It came as little surprise that Japan Football Association president Motoaki Inukai came out on Monday in support of national team boss Takeshi Okada despite his team's disappointing showing at the East Asian Championship. (http://www.yomiuri.co.jp/dy/sports/20100216TDY16304.htm)
With four months to go to the World Cup finals, the likelihood of the Japanese going on the hunt for a new coach at this late stage was always going to be slim. Not only would finding a new man to lead the team within such a timeframe be problematic, Inukai is unlikely to risk his own position at the head of the JFA by pulling such a stunt.
Inukai's current two-year term as president comes to an end just after the World Cup and, should he be seen to intervene now and install his own man at the helm, the responsibility for whatever happens in South Africa will fall on his head.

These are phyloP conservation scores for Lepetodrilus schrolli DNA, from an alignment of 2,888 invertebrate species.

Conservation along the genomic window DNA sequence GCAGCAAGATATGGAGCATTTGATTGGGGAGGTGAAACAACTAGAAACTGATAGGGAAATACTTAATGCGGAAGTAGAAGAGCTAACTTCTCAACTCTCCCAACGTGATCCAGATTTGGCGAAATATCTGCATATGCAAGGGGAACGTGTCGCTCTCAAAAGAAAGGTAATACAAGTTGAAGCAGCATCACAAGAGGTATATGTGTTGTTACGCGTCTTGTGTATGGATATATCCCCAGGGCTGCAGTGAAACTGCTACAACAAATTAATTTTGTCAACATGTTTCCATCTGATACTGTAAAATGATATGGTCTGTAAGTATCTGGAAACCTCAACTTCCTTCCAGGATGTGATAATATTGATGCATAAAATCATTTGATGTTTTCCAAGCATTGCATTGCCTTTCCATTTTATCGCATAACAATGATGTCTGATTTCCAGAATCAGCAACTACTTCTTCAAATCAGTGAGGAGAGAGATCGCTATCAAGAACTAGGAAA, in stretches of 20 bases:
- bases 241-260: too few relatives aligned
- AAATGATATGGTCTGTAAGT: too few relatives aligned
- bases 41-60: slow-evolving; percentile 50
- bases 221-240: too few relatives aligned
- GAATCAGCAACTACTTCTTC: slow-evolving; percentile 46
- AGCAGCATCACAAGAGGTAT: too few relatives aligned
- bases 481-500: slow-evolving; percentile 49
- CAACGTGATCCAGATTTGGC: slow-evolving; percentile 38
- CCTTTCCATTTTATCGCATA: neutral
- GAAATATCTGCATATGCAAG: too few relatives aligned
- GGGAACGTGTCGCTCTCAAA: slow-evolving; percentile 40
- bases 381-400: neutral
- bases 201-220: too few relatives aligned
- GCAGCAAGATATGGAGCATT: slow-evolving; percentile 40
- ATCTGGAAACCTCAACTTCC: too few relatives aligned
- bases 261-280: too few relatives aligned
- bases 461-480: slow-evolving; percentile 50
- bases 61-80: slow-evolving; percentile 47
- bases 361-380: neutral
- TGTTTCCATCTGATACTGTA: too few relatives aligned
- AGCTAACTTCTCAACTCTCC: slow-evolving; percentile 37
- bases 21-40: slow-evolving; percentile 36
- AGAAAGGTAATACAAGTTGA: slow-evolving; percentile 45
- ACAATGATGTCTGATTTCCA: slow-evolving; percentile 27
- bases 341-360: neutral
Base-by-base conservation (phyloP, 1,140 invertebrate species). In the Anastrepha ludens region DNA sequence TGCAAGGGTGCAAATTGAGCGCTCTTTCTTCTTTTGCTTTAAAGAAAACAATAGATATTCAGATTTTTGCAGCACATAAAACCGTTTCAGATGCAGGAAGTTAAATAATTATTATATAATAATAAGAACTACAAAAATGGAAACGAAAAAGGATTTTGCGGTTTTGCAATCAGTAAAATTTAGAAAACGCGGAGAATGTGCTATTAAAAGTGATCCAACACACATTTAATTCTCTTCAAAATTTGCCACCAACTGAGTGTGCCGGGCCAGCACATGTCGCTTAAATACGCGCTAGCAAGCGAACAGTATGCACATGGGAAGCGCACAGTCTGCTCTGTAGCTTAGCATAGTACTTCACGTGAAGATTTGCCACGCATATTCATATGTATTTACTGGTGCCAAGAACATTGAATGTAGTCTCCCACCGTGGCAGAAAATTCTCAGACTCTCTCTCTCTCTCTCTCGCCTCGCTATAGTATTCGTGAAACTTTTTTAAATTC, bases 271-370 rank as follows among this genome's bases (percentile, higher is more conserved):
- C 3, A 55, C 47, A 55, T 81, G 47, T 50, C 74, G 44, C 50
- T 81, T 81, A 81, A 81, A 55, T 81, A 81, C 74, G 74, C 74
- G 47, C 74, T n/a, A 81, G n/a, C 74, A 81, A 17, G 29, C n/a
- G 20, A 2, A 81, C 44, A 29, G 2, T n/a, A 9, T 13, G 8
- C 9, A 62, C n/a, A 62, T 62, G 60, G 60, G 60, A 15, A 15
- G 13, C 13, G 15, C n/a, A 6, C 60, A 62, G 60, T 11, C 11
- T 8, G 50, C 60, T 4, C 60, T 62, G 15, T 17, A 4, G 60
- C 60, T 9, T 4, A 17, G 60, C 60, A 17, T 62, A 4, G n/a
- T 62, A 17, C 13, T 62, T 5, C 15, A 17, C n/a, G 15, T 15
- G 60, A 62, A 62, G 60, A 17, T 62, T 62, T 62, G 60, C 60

Okada, however, was appointed by his predecessor, Saburo Kawabuchi, and, as a result, any failings at the finals can be deflected towards the man known as 'The Captain' when Inukai seeks reelection. Indeed, having been responsible for the disastrous hiring of Zico for the 2006 World Cup, Kawabuchi has the kind of track record that will make it easy for any criticism to stick.
The certainty is that Okada will be gone after the World Cup, no matter what happens (even if the team achieves his extremely lofty goal of reaching the semifinals), leaving Inukai to install his own man for the Asian Cup finals, which will kick off in January 2011.
Given his former position as president of Urawa Reds, the smart money is on Japan's next coach being a German, with Guido Buchwald - the man who won the Asian Champions League title with Reds in 2007 - a firm favourite. Jurgen Klinsmann is also likely to be a name linked with the position when it becomes available.
That, though, won't be any time in the next four months.